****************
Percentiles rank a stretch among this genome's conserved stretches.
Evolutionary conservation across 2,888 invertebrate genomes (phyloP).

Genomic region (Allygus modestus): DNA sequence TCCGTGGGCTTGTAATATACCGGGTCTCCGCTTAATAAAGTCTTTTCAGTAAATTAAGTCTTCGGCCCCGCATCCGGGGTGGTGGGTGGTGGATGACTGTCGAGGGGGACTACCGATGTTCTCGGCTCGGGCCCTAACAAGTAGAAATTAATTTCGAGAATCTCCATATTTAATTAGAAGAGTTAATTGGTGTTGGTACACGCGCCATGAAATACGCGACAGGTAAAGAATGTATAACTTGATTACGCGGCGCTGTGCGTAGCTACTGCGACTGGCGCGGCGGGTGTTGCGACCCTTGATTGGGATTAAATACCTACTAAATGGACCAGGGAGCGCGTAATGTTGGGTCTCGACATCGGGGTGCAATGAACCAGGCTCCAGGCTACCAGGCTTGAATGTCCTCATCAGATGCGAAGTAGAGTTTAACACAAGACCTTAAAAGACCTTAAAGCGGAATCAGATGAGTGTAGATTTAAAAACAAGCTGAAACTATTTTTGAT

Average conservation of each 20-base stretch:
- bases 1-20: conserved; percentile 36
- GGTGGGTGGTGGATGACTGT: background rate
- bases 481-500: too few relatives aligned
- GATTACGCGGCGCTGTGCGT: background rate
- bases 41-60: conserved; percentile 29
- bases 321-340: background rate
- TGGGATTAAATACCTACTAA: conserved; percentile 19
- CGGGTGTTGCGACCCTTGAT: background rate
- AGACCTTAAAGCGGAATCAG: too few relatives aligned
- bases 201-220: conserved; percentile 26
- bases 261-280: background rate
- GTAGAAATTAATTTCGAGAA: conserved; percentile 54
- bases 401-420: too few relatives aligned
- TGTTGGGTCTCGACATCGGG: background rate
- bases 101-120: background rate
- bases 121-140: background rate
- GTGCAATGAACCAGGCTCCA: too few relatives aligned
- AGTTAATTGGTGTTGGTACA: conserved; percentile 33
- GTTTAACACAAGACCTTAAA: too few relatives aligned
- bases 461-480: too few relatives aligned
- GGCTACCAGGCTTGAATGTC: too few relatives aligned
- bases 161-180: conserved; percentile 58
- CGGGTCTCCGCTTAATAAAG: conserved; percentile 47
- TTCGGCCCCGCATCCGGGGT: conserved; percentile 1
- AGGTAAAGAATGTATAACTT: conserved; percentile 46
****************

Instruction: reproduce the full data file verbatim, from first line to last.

Percentiles rank a stretch among this genome's conserved stretches.
Evolutionary conservation across 2,888 invertebrate genomes (phyloP).

Genomic region (Allygus modestus): DNA sequence TCCGTGGGCTTGTAATATACCGGGTCTCCGCTTAATAAAGTCTTTTCAGTAAATTAAGTCTTCGGCCCCGCATCCGGGGTGGTGGGTGGTGGATGACTGTCGAGGGGGACTACCGATGTTCTCGGCTCGGGCCCTAACAAGTAGAAATTAATTTCGAGAATCTCCATATTTAATTAGAAGAGTTAATTGGTGTTGGTACACGCGCCATGAAATACGCGACAGGTAAAGAATGTATAACTTGATTACGCGGCGCTGTGCGTAGCTACTGCGACTGGCGCGGCGGGTGTTGCGACCCTTGATTGGGATTAAATACCTACTAAATGGACCAGGGAGCGCGTAATGTTGGGTCTCGACATCGGGGTGCAATGAACCAGGCTCCAGGCTACCAGGCTTGAATGTCCTCATCAGATGCGAAGTAGAGTTTAACACAAGACCTTAAAAGACCTTAAAGCGGAATCAGATGAGTGTAGATTTAAAAACAAGCTGAAACTATTTTTGAT

Average conservation of each 20-base stretch:
- bases 1-20: conserved; percentile 36
- GGTGGGTGGTGGATGACTGT: background rate
- bases 481-500: too few relatives aligned
- GATTACGCGGCGCTGTGCGT: background rate
- bases 41-60: conserved; percentile 29
- bases 321-340: background rate
- TGGGATTAAATACCTACTAA: conserved; percentile 19
- CGGGTGTTGCGACCCTTGAT: background rate
- AGACCTTAAAGCGGAATCAG: too few relatives aligned
- bases 201-220: conserved; percentile 26
- bases 261-280: background rate
- GTAGAAATTAATTTCGAGAA: conserved; percentile 54
- bases 401-420: too few relatives aligned
- TGTTGGGTCTCGACATCGGG: background rate
- bases 101-120: background rate
- bases 121-140: background rate
- GTGCAATGAACCAGGCTCCA: too few relatives aligned
- AGTTAATTGGTGTTGGTACA: conserved; percentile 33
- GTTTAACACAAGACCTTAAA: too few relatives aligned
- bases 461-480: too few relatives aligned
- GGCTACCAGGCTTGAATGTC: too few relatives aligned
- bases 161-180: conserved; percentile 58
- CGGGTCTCCGCTTAATAAAG: conserved; percentile 47
- TTCGGCCCCGCATCCGGGGT: conserved; percentile 1
- AGGTAAAGAATGTATAACTT: conserved; percentile 46